A Boeing 737 jet, operated by Ukraine International Airlines, came down shortly after takeoff from Imam Khomeini International Airport in Tehran killing at least 167 passengers and nine crew members
82 Iranians, 11 Ukrainians, 63 Canadians, four Afghans, three Germans, three British nationals and 10 Swedes died in the crash, which took place between the cities of Parand and Shahriar, according to a tweet from Ukrainian foreign minister Vadym Prystaiko.
“Terrible news about the plane crash in Tehran. My sincere condolences to the families of the dead,” Prystaiko said in statement on Twitter.
He added that “Ukrainian authorities continue to investigate” and that Ukraine has refused to rule out that the plane was struck by a missile.
The Guardian reports: A statement initially posted on the website of the Ukrainian embassy in Iran ruled out an act of terror and said the crash had been caused by an engine malfunction. However, this was later redacted, with the embassy stating that all information would be provided by an official commission.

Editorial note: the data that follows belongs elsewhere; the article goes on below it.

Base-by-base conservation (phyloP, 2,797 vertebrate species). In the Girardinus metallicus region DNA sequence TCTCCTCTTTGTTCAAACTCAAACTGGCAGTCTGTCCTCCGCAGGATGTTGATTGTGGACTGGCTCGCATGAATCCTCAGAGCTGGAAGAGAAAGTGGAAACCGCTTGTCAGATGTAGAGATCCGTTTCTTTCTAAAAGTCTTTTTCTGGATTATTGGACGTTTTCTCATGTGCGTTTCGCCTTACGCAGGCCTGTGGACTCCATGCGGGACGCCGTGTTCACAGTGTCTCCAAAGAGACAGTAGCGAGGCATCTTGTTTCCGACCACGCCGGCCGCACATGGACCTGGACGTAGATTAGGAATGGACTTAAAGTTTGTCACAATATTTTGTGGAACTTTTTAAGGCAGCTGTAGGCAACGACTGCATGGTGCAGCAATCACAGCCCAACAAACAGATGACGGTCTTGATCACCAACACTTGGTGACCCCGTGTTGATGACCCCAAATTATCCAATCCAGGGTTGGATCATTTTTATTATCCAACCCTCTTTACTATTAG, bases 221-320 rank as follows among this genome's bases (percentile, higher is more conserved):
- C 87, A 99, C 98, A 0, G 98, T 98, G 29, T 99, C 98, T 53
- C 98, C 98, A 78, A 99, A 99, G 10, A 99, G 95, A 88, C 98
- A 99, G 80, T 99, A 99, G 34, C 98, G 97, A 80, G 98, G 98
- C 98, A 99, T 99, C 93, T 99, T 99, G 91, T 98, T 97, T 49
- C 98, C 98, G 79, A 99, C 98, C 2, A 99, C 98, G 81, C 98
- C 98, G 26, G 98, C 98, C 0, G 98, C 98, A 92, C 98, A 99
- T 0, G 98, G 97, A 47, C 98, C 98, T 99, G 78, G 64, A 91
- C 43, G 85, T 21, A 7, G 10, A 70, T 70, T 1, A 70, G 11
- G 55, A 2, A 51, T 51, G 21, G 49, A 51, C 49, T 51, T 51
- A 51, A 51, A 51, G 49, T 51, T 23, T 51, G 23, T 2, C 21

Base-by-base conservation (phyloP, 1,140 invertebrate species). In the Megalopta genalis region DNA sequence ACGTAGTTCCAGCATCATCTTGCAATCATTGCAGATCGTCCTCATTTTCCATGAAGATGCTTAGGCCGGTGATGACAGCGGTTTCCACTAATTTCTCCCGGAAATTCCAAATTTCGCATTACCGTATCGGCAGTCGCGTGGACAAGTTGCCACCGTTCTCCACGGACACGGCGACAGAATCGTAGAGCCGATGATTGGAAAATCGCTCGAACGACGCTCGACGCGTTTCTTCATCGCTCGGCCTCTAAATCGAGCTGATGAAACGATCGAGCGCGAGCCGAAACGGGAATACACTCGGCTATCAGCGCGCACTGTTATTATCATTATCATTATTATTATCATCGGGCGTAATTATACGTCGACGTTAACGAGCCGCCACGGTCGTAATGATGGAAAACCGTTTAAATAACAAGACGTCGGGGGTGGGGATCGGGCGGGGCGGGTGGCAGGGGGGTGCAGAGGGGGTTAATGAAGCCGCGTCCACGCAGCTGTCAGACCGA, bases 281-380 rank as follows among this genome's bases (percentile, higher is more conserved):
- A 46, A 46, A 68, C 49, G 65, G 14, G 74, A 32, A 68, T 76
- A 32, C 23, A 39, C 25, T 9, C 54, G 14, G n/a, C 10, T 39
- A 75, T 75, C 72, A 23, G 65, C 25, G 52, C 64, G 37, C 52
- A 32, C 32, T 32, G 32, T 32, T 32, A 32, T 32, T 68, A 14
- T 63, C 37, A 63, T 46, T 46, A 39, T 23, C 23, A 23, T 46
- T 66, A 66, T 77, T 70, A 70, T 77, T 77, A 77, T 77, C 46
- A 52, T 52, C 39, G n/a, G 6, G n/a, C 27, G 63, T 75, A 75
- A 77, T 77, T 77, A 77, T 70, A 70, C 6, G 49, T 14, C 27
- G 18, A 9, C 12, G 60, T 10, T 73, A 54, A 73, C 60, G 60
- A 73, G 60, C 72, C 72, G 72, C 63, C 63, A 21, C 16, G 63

The black box containing vital records of how the plane crashed has been located in a field among the debris outside Tehran, but Iran said it would not hand the device over to plane maker Boeing. It is not clear whether Iranian authorities are disputing the legality of handing over the black box to Boeing, a US company, or whether they are seeking to inspect the box themselves.
The news has fuelled speculation that there was something suspicious about the downing of the plane.
Boeing, which would usually assist with such investigations, released a brief statement saying it was aware of the media reports about the disaster and was gathering more information.
The 737-800 belongs to the same family as, but is different to, the 737 Max 8 aircraft, which has been grounded since two fatal crashes occurred within six months in Indonesia and Ethiopia in 2018. The 737-800 operates with a different software system to the one implicated in the Max 8 crashes.
The plane was less than four years old and had been checked two days before the accident, according to Ukraine International Airlines, which has indefinitely suspended flights to Tehran.Yevheniy Dykhne, the president of the airline, said it was “one of the best planes we had, with an amazing, reliable crew”. Nine of the Ukrainians onboard were crew.